5G is the fifth generation of mobile telecommunications which is due to become commonly available in 2020, along with the launching of devices that are compatible with it. It will be looking at a data transfer speed ten times faster than in the case of 4G, with minimal latency. In 2017, Huawei cooperated with LG U+ and conducted tests which allowed to attain a data transfer speed close to 20 Gb/s. This is clearly a great achievement, but 5G should eventually allow for a data transfer of up to 100 Gb/s. For comparison’s sake, the maximum speed of 4G LTE is 45 Mb/s, a result obtained in Singapore. In Poland, it reaches an average of 20.17 Mb/s. How will the launching of a new standard of mobile network impact employment in the IT sector, and how will 5G contribute to technological progress?

Great timing for Cloud Computing

Thanks to 5G, most processes will be able to function in cloud computing: resource-consuming operations will no longer encumber users’ infrastructure. This means a farewell to the far too low computing capacity of mobile devices, which would anyway be unable to keep up with the ultra-fast 5G transfer. The job market will see a growing demand for Cloud Computing specialists: for the next years to come, software developers and engineers specialising in handling cloud computing will be sought-after and well paid. At the beginning of their career, cloud developers can count on a wage bracket of approximately PLN12,000, and in the case of specialists, it could be up to PLN22,000 gross. A brief overview of job offers gives us a better picture of the situation: the ones wanted by the market are, among others, Test Automation Engineers, and Python, Java, .NET and C++ developers. More and more processes will be moving to the cloud, which means it will have to be “closer” to the user. As anticipated, big companies that render cloud computing space available will join forces with smaller, local providers of Cloud Computing solutions.

The development of 5G also carries with it a serious challenge e.g. for Chief Information Officers (CIOs), and heads of marketing departments. It is indeed on their shoulders that the responsibility for full use of the 5G potential will rest: searching for and creating new services and business models, and adapting the existing ones to a vast array of new possibilities that will appear, once 5G has become a household name.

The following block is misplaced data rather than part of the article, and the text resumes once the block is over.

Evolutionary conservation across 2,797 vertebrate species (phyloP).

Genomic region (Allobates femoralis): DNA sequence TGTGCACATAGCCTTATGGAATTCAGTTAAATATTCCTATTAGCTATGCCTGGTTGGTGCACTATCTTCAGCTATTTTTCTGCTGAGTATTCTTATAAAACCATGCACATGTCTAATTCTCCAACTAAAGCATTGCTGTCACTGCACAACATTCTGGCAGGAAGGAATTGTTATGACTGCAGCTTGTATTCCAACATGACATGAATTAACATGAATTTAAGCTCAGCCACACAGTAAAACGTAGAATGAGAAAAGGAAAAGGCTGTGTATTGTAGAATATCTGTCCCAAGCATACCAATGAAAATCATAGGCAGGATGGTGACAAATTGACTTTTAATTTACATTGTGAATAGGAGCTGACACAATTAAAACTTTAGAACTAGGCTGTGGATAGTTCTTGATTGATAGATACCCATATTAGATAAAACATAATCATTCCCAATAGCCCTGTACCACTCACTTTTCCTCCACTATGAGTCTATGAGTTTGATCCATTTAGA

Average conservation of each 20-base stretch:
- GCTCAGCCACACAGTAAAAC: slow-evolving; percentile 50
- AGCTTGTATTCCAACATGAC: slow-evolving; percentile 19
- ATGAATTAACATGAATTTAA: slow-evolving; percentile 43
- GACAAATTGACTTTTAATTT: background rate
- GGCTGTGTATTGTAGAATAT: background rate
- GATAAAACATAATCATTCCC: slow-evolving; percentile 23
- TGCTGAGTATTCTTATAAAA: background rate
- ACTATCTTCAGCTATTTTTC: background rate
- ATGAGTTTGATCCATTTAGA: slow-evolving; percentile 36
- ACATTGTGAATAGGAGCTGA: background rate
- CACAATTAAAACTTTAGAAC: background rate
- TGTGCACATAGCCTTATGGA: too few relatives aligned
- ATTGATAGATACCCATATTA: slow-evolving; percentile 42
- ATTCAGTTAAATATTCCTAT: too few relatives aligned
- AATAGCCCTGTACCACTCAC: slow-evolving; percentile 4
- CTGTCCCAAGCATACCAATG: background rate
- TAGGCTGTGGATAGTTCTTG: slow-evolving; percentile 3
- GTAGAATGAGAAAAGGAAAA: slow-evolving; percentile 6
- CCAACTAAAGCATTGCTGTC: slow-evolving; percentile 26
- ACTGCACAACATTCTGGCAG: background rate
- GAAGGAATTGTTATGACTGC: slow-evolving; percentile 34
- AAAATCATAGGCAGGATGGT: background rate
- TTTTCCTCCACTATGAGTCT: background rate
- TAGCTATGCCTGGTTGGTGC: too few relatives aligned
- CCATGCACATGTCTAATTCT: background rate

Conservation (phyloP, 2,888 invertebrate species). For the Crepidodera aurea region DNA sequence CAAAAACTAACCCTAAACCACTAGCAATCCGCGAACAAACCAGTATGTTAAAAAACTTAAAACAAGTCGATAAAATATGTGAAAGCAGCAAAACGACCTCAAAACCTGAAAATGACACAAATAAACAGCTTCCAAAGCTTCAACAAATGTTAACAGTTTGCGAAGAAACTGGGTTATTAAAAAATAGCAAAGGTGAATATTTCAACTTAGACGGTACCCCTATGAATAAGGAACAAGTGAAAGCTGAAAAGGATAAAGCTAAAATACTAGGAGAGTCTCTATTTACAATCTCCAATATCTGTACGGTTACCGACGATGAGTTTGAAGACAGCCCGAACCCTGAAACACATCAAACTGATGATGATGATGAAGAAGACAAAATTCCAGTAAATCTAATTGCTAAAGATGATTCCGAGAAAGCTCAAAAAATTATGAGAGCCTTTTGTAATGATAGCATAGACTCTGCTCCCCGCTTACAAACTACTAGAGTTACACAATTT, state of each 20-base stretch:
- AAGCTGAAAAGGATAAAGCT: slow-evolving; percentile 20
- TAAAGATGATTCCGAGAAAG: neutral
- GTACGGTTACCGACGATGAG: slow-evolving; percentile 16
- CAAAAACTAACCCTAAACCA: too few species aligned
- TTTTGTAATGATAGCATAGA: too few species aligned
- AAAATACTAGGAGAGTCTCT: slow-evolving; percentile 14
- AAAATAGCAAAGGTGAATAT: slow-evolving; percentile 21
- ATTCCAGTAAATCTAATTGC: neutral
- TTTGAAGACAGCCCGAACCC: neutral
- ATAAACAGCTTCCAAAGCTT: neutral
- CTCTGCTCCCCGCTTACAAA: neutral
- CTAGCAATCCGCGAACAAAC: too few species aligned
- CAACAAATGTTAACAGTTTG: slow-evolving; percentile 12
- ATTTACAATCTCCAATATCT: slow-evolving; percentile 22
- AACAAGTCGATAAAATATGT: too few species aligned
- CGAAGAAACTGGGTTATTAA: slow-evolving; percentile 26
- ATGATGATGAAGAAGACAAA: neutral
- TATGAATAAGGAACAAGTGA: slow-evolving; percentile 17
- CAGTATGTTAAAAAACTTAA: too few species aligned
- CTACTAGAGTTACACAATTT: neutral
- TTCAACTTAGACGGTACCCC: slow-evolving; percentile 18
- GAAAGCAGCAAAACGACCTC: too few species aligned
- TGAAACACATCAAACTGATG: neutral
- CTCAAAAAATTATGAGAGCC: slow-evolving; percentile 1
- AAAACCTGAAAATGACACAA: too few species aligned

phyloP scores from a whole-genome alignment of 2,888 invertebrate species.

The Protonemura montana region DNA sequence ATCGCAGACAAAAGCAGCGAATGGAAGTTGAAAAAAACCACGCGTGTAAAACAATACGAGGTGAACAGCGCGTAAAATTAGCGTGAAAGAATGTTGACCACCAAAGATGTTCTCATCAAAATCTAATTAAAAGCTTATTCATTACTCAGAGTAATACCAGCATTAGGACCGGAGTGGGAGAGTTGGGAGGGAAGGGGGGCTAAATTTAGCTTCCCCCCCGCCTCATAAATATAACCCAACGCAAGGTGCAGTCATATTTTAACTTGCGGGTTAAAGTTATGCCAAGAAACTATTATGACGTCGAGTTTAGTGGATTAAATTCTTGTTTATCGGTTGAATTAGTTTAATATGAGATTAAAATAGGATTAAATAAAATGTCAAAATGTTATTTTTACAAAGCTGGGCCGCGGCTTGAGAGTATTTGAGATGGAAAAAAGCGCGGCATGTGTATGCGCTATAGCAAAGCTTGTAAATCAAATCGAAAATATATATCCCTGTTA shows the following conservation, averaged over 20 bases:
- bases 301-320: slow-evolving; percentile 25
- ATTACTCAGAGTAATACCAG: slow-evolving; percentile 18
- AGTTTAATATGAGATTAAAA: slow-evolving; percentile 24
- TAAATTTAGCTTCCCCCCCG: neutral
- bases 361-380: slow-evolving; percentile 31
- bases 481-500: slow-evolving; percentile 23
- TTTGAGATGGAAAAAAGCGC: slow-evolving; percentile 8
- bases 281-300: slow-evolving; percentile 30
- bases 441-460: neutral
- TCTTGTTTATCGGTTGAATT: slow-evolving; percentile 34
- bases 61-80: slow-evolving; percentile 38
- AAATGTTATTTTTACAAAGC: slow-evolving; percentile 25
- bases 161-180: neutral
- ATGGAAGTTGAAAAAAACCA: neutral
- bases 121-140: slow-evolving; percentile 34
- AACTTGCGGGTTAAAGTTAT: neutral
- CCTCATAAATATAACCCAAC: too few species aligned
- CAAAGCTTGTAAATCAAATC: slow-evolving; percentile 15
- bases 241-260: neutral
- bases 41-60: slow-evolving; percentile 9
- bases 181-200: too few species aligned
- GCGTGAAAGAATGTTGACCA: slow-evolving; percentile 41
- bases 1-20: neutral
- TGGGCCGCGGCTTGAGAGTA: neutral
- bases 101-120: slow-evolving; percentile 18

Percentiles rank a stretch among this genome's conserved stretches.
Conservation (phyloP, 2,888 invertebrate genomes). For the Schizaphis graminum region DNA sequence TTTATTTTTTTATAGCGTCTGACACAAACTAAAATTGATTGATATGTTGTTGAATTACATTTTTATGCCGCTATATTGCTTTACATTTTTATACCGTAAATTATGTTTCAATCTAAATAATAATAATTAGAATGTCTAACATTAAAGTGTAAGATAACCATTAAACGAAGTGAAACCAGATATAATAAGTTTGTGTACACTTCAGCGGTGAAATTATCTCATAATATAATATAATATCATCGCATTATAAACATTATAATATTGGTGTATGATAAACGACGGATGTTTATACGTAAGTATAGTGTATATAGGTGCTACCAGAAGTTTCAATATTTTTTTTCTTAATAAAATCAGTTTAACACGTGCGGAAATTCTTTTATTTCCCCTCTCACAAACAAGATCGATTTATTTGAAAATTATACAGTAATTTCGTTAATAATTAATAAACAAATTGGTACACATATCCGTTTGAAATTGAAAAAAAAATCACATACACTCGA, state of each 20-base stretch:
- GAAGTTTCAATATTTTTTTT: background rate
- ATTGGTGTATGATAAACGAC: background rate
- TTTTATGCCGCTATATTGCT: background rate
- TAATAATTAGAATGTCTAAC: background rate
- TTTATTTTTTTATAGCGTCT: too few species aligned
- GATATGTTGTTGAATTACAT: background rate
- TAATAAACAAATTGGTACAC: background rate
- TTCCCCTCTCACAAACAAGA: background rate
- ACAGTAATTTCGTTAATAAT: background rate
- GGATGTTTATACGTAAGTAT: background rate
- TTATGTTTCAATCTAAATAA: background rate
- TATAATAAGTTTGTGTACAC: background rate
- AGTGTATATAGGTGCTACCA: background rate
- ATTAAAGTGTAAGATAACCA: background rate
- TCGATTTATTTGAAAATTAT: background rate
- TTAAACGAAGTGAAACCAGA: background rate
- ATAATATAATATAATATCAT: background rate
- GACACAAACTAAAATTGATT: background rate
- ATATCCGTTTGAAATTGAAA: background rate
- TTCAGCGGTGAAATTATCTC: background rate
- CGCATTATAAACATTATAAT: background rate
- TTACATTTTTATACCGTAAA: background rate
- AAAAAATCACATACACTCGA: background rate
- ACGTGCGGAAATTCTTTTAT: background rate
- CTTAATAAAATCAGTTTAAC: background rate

Virtual reality – real job

Data transfer speed will allow to take full advantage of the potential of Virtual Reality technology, and provide users with an entertainment at an unprecedented scale, level of realism, and user experience. VR technology needs a large bandwidth, and possibly lowest latency, and 4G LTE is often unable to meet these requirements. VR, however, will be applied not just in dedicated devices, but is here to stay in our computers, smartphones, and cars. Soon, the ones who are sure to gain popularity are virtual reality engineers, Gameplay and Level Designers, and creators of applications that – given the endless technological possibilities – will actually only be restricted by their imagination.

Cybersecurity – top priority

The 5G bandwidth will allow the phenomenon known as the Internet of Things to reach its heyday. More and more devices will be able to connect and communicate with one another, creating smart homes, districts, and entire towns and cities. All this to make people’s lives easier. In theory… Practice can indeed turn out to be different. The more devices will have access to our data – and 5G will keep us on-line almost 24/7 – the bigger the chances that the data will fall into the wrong hands. In the age where all household appliances are connected into one digital organism, a hacker will be able to break into our computer, or phone through a smart vacuum cleaner, or coffee machine! One of the real challenges, and indeed a great opportunity, for cybersecurity experts will be to make sure all the potential “gates” are locked tight against the amateurs of electronic theft. According to Huawei, 5G can make it possible for up to one million of various devices to connect with one another on an area of one square kilometre. This means a great deal of potential threats for users’ security and privacy. Cybersecurity specialists should, therefore, expect a whole heap of work to make us sleep soundly.

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